Sunday 25 February 2018

Litany of safety problems over approaches to Macroom bridge

Audit highlights fears for pedestrians and motorists

Sen Loingsigh

AN INDEPENDENT road safety audit report has identified risks to pedestrians and wheelchair users as they access the recently constructed €1m footbridge at Macroom Bridge on the N22, and has made a number of recommendations to rectify several problems.

The road safety audit, commissioned by Macroom Town Council, and carried out by consulting engineers Malachy Walsh and Partners, is officially in draft form at the time of writing, as the town council await a final response from the National Road Authority.

The safety audit reviewed the overall layout involving the pedestrian route from the town square east of the footbridge to the Masseytown Road and New Street junction on the western side.

The report says pedestrians could be at risk of "impact with vehicles" while crossing the N22 east of the bridge, as the nearest pedestrian crossing is east of the town square, and "possibly too far from the likely desire-line". It is recommended that the appropriate crossing facilities should be provided.

Potential vehicular impact has also been identified regarding wheelchair and visually impaired users emerging from a newly constructed steep ramp in front of the Bank of Ireland on the square, thereby accessing the N22 or Bridewell Lane beside the bank without warning.

It is recommended that an open area at the entrance to the old Church of Ireland off Castle Street be reconfigured to provide a direct pedestrian route to the footbridge - the route currently follows an L shaped footpath off the direct line, and has steps, which could put wheelchair users at risk as they access the N22 to avoid them.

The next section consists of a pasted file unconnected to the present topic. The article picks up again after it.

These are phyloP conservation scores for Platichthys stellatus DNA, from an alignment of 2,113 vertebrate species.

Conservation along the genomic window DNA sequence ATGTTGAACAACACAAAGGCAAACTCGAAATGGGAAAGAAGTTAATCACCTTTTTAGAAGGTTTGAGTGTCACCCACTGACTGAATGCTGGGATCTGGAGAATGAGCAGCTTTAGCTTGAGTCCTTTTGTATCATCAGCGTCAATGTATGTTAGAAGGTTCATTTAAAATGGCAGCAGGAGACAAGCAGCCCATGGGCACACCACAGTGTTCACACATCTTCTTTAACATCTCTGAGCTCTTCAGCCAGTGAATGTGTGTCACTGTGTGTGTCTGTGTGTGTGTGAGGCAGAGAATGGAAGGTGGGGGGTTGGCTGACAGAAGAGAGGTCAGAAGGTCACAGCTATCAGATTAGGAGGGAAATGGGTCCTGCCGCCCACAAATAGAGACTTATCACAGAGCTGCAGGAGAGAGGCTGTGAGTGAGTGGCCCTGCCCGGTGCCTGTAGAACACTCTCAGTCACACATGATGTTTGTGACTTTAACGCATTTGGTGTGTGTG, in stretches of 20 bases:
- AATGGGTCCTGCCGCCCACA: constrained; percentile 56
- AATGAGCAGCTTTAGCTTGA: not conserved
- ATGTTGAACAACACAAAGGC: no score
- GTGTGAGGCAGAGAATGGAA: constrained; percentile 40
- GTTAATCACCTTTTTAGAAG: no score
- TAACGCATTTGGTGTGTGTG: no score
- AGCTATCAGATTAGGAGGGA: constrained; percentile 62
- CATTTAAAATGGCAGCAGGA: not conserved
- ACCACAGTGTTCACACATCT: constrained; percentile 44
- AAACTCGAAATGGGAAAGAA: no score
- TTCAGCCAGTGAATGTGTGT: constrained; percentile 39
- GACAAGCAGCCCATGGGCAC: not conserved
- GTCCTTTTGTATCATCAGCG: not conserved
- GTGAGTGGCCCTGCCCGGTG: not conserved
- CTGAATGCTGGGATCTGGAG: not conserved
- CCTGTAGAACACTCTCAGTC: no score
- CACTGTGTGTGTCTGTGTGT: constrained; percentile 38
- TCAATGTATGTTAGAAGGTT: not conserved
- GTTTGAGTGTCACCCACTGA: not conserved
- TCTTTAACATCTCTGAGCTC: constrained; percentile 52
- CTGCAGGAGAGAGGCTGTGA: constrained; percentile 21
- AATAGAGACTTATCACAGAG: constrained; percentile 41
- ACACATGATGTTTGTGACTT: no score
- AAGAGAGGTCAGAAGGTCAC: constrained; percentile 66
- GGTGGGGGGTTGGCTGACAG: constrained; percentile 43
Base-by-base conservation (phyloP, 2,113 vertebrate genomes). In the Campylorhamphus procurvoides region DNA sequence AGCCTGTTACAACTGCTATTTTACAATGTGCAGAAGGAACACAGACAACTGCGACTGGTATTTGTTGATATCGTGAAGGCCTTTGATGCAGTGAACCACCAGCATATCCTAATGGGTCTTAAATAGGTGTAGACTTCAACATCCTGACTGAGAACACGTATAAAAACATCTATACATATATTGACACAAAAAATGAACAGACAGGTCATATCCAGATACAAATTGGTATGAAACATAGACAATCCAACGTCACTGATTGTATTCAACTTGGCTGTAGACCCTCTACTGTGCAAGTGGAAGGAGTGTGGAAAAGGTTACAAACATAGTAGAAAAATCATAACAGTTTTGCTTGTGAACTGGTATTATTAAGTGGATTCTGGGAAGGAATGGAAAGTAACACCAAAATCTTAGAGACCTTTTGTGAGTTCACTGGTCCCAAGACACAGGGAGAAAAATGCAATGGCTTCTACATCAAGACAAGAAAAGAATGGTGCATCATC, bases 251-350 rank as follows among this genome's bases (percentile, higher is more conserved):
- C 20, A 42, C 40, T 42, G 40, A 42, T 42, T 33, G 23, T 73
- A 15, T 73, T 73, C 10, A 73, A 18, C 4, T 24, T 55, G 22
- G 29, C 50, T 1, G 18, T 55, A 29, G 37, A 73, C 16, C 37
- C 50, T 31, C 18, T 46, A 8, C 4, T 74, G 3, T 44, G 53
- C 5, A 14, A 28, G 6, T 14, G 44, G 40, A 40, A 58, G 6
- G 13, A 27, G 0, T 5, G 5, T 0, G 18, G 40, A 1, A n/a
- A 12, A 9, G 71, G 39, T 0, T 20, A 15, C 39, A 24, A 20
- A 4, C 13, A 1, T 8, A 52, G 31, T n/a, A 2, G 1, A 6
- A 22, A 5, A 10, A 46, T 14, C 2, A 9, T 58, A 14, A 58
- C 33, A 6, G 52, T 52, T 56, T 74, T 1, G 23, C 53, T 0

The New Street-Masseytown Road junction west of the bridge has been identified in the report as an area of serious risk to pedestrians. It mentions poor visibility for drivers of large heavy vehicles, as they turn left from the N22 into Masseytown Road, where a new zebra crossing has been constructed to provide access to and from the footbridge.

A problem with westbound vehicles turning right from the N22 into the Masseytown Road has been identified - "these drivers will also be approaching a zebra crossing approximately 11 metres after crossing the centre-line".

Risk to pedestrians has also been identified as vehicles leaving O Riada's night club car park will be turning immediately left on to the zebra crossing, and vehicles turning left from Barrack Lane on the other side will be doing likewise. Increased separation between the car park access and the pedestrian crossing is recommended in the report.

The 11-page-report states that a bridge parapet separating the new footbridge from the road traffic bridge is limiting the visibility of drivers accessing the N22 from Masseytown Road - "this results in increased risk of side on impact with vehicles travelling along the N22, and for pedestrians at the existing pelican crossing (at the bottom of New Street)."

The Gardaí were also consulted during the road safety audit, and the audit team were advised of a fatality that occurred a year ago when a pedestrian was struck by a vehicle turning right from Masseytown Road on to the existing pedestrian crossing.

The scheme was inspected by the audit team on February 6, and a submission from the councillors of Macroom Town Council was forwarded with the Road Safety Audit report to the NRA last week: 'We agree with the above recommendations, but we are stressing that the Masseytown Road Zebra Crossing, which is under the control of Macroom Town Council, will be detrimental to the Health and Safety of pedestrians and vehicle users due to its proximity to the N22, and as a local authority in control of this road, we will not allow the Masseytown Road Zebra Crossing and bridge to open until proper Health and Safety measures are put in place'.

The submission is signed by the Mayor Owen McCarthy on behalf of Macroom Town Councillors.


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